Parental-Leave Policy for Male Lawyers in Helsinki and Montreal: Cultural and Professional Barriers to Male Lawyers’ Use of Paternity and Parental Leaves
Référence bibliographique 
Tremblay, Diane-Gabrielle et Choroszewicz, Marta. 2018. «Parental-Leave Policy for Male Lawyers in Helsinki and Montreal: Cultural and Professional Barriers to Male Lawyers’ Use of Paternity and Parental Leaves ». International Journal of the Legal Profession, vol. 25, no 3, p. 303-316.
Intentions : In this study, authors «have examined the use of paternity and parental leaves and the motives behind their decisions among male lawyers in Helsinki and Montreal.» (p. 313)
Échantillon/Matériau : The sample is composed of 38 «male lawyers who work or have worked in private law practice. The empirical material originates from two separate sets of interviews conducted in 2011, when six Quebecois male lawyers were interviewed, and in 2016, when 20 Finnish male lawyers and 12 Quebecois male lawyers were interviewed.» (p. 306-307) They come from various law firms in Helsinki and Montreal.
Instruments : Guide d’entretien semi-directif
Type de traitement des données : Analyse de contenu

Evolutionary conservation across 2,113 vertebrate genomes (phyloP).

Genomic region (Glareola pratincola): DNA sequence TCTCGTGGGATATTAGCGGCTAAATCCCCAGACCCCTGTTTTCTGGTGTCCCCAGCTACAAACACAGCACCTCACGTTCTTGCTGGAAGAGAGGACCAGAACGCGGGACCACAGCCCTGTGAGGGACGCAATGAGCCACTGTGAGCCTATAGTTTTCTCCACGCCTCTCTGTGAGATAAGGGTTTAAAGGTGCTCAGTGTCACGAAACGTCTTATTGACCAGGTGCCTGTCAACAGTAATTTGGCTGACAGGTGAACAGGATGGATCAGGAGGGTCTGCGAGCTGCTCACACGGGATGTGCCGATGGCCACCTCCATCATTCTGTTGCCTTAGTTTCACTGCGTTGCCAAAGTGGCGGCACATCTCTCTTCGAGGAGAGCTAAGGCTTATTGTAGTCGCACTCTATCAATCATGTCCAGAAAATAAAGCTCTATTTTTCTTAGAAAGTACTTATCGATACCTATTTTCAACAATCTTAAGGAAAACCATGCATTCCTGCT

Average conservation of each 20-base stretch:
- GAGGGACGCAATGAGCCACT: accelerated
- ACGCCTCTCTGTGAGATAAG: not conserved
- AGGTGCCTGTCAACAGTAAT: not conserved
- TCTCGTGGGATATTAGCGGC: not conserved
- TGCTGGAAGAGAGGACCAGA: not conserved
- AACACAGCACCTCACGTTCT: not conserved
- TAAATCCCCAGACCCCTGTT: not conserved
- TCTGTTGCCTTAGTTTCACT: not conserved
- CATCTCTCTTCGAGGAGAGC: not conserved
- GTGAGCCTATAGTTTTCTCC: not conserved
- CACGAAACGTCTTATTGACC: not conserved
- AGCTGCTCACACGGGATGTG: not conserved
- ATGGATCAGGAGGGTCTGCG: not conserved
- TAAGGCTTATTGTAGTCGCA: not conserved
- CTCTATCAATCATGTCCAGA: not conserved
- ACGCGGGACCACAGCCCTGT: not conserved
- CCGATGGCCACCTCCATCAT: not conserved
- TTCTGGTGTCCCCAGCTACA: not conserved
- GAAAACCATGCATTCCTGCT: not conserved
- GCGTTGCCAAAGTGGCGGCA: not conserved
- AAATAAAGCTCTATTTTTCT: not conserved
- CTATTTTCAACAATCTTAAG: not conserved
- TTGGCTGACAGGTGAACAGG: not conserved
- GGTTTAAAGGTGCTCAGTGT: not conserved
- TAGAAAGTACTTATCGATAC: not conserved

Results show that the «use of paternity leave, particularly the portion of it that can be combined with maternity leave, is less stigmatised among lawyers in Finland, probably owing to its longer tradition and national outreach. In Montreal, paternity leave policy is relatively young and is limited to the Québec province. To avoid jeopardising their careers, Quebecois male lawyers refrain from using parental leave and instead use annual holiday time. Additionally, work organisation at Finnish law firms enables men to use paternity leave, especially if they are at an early stage in their careers. However, more individualistic work organisation at law firms in Montreal – which places extensive expectations on young lawyers in the areas of marketing, networking and recruiting potential clients – discourages their use of paternity leave. Only those who feel very confident about their careers and have collegial support from their peers take the leave. While society has evolved in Finland and Québec, where fathers are offered paternity leave and the chance to share parental leave, the gendered organisation of work in law firms does not yet acknowledge men as caregiving parents. Thus, the existence of paternity leave at law firms is not enough to make men feel comfortable using it if there are few incentives. Law firms are doing very little to encourage male lawyers to claim their statutory rights as fathers.» (p. 313-314)